Description : The biblical imagery surrounding Jordan River crossings is the product of a complex process of development. This study analyzes several passages in the Former Prophets (Josh.-2 Kings) from a literary perspective, and argues that the text presents Transjordan as liminal in Israel’s history. The study then traces the process of redactional development in Samuel-Kings that led to this literary symbolism, and proposes a hypothesis featuring the repeated updating of texts, beginning early in Israel’s monarchy and continuing until the final formation of the Deuteronomistic History.
Description : Situated south of the Dead Sea, near the famous Nabatean capital of Petra, the Faynan region in Jordan contains the largest deposits of copper ore in the southern Levant. The Edom Lowlands Regional Archaeology Project (ELRAP) takes an anthropological-archaeology approach to the deep-time study of culture change in one of the Old World's most important locales for studying technological development. Using innovative digital tools for data recording, curation, analyses, and dissemination, the researchers focused on ancient mining and metallurgy as the subject of surveys and excavations related to the Iron Age (ca. 1200-500 BCE), when the first local, historical state-level societies appeared in this part of the eastern Mediterranean basin. This comprehensive and important volume challenges the current scholarly consensus concerning the emergence and historicity of the Iron Age polity of biblical Edom and some of its neighbors, such as ancient Israel. Excavations and radiometric dating establish a new chronology for Edom, adding almost 500 more years to the Iron Age, including key periods of biblical history when David, Solomon, and the Egyptian pharaoh Shoshenq I are alleged to have interacted with Edom. Included is a 7 gigabyte DVD with over 55,000 files of additional data and photographs from the project.
Description : The Routledge Handbook of Global Historical Archaeology is a multi-authored compendium of articles on specific topics of interest to today’s historical archaeologists, offering perspectives on the current state of research and collectively outlining future directions for the field. The broad range of topics covered in this volume allows for specificity within individual chapters, while building to a cumulative overview of the field of historical archaeology as it stands, and where it could go next. Archaeological research is discussed in the context of current sociological concerns, different approaches and techniques are assessed, and potential advances are posited. This is a comprehensive treatment of the sub-discipline, engaging key contemporary debates, and providing a series of specially-commissioned geographical overviews to complement the more theoretical explorations. This book is designed to offer a starting point for students who may wish to pursue particular topics in more depth, as well as for non-archaeologists who have an interest in historical archaeology. Archaeologists, historians, preservationists, and all scholars interested in the role historical archaeology plays in illuminating daily life during the past five centuries will find this volume engaging and enlightening.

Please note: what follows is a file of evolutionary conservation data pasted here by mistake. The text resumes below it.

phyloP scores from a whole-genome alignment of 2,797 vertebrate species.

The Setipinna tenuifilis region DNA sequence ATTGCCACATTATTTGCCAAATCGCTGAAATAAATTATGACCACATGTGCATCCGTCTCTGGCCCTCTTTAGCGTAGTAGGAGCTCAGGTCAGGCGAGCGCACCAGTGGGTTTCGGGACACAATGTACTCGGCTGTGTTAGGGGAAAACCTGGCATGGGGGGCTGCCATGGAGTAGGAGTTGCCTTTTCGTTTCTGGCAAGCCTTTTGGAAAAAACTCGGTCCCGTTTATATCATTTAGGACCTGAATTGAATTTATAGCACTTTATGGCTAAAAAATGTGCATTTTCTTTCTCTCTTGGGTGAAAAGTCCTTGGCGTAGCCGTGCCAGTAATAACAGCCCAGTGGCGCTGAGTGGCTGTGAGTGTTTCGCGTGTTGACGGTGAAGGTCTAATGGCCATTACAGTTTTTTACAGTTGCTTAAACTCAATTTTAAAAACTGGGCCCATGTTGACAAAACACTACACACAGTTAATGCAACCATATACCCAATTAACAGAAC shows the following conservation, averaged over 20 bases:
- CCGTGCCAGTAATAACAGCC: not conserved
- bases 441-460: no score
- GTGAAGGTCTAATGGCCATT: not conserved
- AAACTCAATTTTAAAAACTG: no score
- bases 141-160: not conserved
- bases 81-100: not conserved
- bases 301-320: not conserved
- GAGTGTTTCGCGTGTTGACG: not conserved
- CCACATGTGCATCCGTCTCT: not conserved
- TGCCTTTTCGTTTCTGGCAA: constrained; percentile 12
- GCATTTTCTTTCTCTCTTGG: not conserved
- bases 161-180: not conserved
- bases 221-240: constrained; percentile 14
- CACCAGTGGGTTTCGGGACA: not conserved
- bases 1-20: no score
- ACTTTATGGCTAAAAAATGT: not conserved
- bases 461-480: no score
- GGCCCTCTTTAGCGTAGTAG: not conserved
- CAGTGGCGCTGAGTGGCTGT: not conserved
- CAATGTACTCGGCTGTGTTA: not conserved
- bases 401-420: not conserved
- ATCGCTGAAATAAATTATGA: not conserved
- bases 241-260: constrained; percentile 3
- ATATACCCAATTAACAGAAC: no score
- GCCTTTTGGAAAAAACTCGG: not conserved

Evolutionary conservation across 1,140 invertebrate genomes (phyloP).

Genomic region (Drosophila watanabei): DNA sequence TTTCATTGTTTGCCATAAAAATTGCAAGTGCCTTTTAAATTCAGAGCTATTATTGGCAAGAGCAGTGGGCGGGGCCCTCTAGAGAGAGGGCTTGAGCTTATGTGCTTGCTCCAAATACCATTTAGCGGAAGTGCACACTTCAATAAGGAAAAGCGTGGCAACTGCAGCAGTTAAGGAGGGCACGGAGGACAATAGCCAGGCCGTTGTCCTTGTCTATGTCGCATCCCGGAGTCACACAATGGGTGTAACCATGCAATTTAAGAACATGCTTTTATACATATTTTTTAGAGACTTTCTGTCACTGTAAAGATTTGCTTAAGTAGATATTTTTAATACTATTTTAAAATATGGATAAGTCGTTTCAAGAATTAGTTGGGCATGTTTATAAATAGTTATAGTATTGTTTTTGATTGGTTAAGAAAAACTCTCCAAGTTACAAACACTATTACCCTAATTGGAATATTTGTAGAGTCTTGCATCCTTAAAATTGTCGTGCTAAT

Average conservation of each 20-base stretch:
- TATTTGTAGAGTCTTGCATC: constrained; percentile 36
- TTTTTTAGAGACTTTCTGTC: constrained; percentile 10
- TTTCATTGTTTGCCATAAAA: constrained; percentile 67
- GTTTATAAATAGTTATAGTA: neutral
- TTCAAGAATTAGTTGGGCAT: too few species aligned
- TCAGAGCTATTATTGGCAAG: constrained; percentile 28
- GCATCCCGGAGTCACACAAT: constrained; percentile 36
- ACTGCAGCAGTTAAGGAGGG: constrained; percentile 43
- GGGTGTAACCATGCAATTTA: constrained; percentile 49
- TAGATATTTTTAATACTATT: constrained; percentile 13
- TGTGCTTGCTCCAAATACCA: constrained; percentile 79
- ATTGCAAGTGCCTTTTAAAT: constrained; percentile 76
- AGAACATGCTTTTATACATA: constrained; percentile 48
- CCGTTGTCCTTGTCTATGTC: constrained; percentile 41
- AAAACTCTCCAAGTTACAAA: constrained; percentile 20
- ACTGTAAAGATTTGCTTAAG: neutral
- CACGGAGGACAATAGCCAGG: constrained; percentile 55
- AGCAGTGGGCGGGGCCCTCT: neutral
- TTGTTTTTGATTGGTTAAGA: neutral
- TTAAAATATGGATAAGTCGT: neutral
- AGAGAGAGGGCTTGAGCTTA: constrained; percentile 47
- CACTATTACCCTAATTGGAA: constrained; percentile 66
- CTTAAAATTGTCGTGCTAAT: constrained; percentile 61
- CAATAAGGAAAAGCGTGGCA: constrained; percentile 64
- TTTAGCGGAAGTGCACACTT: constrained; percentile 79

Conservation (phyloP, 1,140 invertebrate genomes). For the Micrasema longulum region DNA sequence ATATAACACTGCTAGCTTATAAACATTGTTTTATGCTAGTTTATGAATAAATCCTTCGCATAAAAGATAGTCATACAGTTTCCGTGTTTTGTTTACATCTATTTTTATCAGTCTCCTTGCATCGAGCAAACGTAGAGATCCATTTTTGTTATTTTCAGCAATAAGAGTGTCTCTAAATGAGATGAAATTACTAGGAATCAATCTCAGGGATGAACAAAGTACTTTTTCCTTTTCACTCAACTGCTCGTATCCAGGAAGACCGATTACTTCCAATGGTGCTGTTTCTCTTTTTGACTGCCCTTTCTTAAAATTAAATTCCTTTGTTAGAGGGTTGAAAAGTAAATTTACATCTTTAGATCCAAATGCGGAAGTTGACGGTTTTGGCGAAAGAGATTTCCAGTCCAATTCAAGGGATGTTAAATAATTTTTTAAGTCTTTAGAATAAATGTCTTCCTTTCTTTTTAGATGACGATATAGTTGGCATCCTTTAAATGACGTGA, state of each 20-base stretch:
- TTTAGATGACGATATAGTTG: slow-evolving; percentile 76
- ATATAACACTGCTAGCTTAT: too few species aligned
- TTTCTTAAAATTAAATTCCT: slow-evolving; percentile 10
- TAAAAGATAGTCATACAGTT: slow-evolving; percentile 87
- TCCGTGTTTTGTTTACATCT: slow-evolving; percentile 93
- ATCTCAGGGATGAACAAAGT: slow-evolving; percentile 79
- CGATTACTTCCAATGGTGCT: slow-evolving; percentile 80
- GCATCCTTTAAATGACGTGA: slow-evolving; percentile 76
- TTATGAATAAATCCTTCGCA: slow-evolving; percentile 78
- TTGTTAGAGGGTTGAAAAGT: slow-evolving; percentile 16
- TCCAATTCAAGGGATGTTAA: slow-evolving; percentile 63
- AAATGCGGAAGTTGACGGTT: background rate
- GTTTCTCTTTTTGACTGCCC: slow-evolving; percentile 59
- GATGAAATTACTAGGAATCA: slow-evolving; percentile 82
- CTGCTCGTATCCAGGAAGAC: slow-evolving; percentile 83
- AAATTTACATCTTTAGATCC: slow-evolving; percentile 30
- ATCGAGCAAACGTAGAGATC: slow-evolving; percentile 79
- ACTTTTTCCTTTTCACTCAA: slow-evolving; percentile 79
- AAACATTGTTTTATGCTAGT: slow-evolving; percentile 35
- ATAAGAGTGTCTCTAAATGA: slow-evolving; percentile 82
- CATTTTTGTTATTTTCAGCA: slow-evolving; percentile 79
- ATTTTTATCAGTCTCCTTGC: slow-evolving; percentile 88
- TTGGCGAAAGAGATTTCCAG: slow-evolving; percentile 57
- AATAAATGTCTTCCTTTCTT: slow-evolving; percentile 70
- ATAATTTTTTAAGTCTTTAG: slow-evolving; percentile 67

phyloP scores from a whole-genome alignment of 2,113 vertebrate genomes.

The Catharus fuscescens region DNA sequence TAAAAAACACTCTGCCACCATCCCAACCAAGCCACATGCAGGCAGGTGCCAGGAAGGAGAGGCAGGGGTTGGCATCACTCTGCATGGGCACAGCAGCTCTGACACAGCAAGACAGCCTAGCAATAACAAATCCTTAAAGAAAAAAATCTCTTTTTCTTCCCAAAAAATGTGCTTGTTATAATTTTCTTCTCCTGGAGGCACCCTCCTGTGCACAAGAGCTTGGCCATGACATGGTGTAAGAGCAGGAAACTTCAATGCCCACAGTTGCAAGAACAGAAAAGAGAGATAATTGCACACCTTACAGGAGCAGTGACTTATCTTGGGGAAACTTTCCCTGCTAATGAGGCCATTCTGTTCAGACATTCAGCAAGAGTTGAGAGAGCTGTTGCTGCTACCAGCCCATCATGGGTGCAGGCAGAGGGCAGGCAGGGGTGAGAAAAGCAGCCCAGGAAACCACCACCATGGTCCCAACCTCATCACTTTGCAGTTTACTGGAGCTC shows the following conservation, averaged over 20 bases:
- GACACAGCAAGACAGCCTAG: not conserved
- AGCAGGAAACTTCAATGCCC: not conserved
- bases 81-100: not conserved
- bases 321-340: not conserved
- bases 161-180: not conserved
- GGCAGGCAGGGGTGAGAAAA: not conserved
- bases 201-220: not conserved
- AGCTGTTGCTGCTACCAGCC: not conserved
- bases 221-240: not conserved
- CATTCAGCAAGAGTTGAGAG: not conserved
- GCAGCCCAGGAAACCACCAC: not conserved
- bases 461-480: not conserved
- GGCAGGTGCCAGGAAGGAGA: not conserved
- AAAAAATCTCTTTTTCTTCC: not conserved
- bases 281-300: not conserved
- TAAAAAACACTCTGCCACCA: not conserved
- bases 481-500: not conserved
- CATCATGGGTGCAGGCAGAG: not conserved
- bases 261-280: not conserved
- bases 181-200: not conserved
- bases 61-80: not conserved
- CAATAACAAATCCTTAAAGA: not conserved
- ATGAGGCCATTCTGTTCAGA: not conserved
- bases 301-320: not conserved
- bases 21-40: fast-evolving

Description : There have been many books on Britain's Roman roads, but none have considered in any depth their long-term strategic impact. Mike Bishop shows how the road network was vital not only in the Roman strategy of conquest and occupation, but influenced the course of British military history during subsequent ages. The author starts with the pre-Roman origins of the network (many Roman roads being built over prehistoric routes) before describing how the Roman army built, developed, maintained and used it. Then, uniquely, he moves on to the post-Roman history of the roads. He shows how they were crucial to medieval military history (try to find a medieval battle that is not near one) and the governance of the realm, fixing the itinerary of the royal progresses. Their legacy is still clear in the building of 18th century military roads and even in the development of the modern road network. Why have some parts of the network remained in use throughout?The text is supported with clear maps and photographs. Most books on Roman roads are concerned with cataloguing or tracing them, or just dealing with aspects like surveying. This one makes them part of military landscape archaeology.
Description : Land and Economy in Ancient Palestine is a study of the economic crises throughout the Second Temple Period. It establishes that the single factor of the economy which united all aspects of life in ancient society was land. Through study of a wide variety of sources, including the New Testament and classical authors, Jack Pastor looks at who owned land, and how they came to possess it. He examines the various ramifications of landownership in ancient society to ascertain its effect on livelihoods, government policies and revenues. A special emphasis is placed on debt and famine as social and economic problems with ties to the landholding structure.